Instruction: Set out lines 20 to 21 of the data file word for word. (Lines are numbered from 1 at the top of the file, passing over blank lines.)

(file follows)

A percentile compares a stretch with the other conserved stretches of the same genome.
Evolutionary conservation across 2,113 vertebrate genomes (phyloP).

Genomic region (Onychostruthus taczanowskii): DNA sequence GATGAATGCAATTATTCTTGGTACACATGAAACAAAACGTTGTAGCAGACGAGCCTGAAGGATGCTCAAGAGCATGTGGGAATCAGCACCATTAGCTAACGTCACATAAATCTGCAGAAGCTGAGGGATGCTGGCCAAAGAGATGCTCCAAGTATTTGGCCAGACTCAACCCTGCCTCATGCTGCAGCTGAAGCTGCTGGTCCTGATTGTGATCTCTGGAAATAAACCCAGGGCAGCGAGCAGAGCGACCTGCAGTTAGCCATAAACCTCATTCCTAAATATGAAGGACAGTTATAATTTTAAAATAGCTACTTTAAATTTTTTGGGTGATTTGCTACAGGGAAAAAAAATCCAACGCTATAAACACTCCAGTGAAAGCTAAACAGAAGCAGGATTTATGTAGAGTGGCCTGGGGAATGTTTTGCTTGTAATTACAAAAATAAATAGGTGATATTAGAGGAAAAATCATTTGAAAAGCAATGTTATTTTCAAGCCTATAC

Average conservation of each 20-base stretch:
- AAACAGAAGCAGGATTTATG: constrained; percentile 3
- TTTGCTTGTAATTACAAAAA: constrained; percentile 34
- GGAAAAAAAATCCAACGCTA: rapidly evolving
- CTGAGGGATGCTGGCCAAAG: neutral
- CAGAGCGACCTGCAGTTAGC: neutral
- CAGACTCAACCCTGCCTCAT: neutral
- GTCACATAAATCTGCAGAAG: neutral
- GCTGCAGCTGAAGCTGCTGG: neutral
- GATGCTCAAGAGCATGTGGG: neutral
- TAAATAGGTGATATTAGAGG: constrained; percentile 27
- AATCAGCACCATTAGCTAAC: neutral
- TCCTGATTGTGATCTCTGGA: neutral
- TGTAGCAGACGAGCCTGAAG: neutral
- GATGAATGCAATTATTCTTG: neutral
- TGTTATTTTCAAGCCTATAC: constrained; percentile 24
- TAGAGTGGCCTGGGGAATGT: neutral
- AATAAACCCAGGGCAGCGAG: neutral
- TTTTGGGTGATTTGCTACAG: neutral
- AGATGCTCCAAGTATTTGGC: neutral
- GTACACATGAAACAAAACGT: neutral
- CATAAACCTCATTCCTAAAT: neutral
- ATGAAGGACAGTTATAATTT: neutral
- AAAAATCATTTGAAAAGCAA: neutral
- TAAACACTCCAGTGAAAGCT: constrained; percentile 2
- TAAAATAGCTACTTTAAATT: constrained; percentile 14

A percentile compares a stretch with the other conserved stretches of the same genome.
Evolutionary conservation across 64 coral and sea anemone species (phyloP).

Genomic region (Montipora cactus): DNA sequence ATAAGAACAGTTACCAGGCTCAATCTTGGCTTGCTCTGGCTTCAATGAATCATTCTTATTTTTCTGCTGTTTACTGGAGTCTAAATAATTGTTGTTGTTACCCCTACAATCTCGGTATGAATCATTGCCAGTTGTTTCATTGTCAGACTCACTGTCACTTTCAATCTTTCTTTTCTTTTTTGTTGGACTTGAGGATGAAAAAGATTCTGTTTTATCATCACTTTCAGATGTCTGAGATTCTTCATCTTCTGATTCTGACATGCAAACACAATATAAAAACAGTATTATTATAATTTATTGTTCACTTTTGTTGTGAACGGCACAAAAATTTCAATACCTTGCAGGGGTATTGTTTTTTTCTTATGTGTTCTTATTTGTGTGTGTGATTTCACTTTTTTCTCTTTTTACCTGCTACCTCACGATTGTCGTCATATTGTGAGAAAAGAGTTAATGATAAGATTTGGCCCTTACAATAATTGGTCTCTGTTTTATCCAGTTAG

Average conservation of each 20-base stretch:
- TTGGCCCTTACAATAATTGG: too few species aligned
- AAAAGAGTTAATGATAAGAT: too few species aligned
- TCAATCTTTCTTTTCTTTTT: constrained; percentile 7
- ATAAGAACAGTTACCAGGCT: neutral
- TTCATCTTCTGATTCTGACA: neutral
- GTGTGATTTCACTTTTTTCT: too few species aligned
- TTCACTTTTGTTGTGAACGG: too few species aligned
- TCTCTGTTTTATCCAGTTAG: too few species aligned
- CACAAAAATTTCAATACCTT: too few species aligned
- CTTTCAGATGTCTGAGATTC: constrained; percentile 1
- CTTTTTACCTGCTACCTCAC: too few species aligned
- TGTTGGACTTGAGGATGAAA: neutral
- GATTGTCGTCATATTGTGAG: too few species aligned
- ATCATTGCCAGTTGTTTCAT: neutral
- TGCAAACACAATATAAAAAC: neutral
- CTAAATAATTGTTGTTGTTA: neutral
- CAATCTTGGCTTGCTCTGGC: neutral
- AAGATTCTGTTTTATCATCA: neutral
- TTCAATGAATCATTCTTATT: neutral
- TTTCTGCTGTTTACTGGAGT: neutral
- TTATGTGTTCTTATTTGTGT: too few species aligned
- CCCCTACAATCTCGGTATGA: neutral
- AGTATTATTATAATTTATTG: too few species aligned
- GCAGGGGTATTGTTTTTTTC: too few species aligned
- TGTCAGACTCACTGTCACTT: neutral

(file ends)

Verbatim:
- TAGAGTGGCCTGGGGAATGT: neutral
- AATAAACCCAGGGCAGCGAG: neutral